Petrol and diesel cars must be removed from sale by 2030 in the UK
Electric vehicle market goes from strength to strength even despite Covid-19 pandemic, with UK sales making up more than one in ten new car registrations in 2020
Electric vehicles surged to record sales figures in the UK last year, as battery and plug-in hybrid cars and vans seized more than ten per cent of total market share amid plunging petrol and deisel sales, according to the latest industry figures released today.
Demand for battery EVs grew by a whopping 186 per cent throughout 2020 to reach over 108,000 sales, while registrations of plug-in hybrids rose by more than 90 per cent to almost 67,000, figures from the Society of Motor Manufacturers and Traders (SMMT) show.
Together, battery and plug-in hybrid vehicles accounted for more than one in ten new car sales in the UK last year, a huge leap from around one in 30 in 2019.
The EV sector is also set for further growth through 2021, according to SMMT. More than 100 plug-in car models are now available on the market, while manufacturers are scheduled to bring a further 35 to market in 2021 – more than the number of either petrol or diesel new models planned for the year.
However, the trade body stressed that stronger incentives and more investment in EV charging infrastructure throughout the UK – particularly on-street charging points – would be key to driving further growth in battery car sales among private buyers, noting that more than than two-thirds of 2020 sales were for company cars.
The continued growth in EV sales came despite a torrid year for the broader car market, as overall demand fell 29 per cent to its worst level since 1992, amid widespread showroom closures and a reduction in travel spurred by the coronavirus crisis.
Mike Hawes, SMMT chief executive, said after what would be seen as a “lost year” for the automotive sector in 2020 due to the pandemic and uncertainty over Brexit trading conditions, the industry “must make 2021 a year of recovery” by focusing on ramping up EV production.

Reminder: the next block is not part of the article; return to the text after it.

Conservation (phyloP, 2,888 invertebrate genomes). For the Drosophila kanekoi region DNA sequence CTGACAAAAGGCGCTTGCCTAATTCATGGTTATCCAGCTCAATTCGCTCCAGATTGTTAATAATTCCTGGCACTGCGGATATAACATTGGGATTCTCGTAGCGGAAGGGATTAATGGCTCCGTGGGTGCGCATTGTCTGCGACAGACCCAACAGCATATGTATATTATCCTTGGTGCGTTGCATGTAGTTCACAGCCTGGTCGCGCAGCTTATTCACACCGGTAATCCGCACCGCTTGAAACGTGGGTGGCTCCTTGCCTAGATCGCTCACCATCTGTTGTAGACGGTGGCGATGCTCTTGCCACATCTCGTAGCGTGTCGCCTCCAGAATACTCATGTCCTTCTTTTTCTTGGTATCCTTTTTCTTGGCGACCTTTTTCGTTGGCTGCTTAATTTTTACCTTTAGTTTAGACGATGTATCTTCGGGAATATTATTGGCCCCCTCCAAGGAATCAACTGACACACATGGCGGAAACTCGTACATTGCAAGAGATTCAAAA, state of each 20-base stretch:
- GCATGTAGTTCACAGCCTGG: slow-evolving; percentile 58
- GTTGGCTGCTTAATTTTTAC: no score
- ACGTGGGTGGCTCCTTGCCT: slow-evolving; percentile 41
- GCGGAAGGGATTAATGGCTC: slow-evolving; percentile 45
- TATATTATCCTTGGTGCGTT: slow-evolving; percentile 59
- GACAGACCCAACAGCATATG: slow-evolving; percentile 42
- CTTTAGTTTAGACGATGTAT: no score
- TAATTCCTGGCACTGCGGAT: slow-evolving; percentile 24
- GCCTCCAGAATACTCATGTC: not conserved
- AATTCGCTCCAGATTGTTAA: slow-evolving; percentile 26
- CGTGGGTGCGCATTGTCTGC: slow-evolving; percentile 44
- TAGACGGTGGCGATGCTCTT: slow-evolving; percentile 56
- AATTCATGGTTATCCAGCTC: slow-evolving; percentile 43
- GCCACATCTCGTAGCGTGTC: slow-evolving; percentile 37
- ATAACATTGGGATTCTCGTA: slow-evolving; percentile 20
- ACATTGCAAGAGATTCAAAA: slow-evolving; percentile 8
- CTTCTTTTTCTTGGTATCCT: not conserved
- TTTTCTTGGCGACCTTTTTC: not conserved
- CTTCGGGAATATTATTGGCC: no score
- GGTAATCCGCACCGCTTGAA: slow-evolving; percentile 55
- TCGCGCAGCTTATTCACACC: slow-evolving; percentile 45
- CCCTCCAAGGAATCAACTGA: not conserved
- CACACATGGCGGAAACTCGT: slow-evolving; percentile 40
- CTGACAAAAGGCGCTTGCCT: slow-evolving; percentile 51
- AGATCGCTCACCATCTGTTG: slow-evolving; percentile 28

“With manufacturers bringing record numbers of electrified vehicles to market over the coming months, we will work with government to encourage drivers to make the switch, while promoting investment in our globally-renowned manufacturing base – recharging the market, industry and economy,” he said.
Late last year the government announced a new phase-out date for fossil fuel car and van sales of 2030, while all plug-in hybrid cars will now need to be removed from sale by 2035, giving the car industry a decade to shift over almost entirely to EV production.
Lucy Simpson, head of EV enablement at Centrica Business Solutions, described the latest EV sales figures as “encouraging”. “Barriers to adoption like vehicle choice and range anxiety seem to be disappearing as fleet-operators become more convinced of the benefits of making the switch. A more proactive approach towards sustainability from business is a major reason for this increased appetite for zero emission vehicles.”
She added: “Government support for charging infrastructure is also playing a key role and we support a Zero Emission Mandate for car manufacturers to ensure the UK transitions to electric by 2030, but in the interim EV purchase grants should continue.”
The EV market also continues to go from strength to strength worldwide, as major manufacturers scramble to ramp up production of battery cars in response to growing demand, as well as regulatory and investor pressure to shift away from fossil fuel cars.
The latest UK battery car figures came as it emerged Norway reached a major milestone for EV sales, becoming the first country in the world to see sales of electric cars overtake those of internal combustion engine vehicles last year. Battery electric vehicles made up 54 per cent of all new cars sold in 2020, up from 42 per cent in 2019 and from just one per cent of the overall market a decade earlier, according to figures from the Norwegian Road Federation (OFV).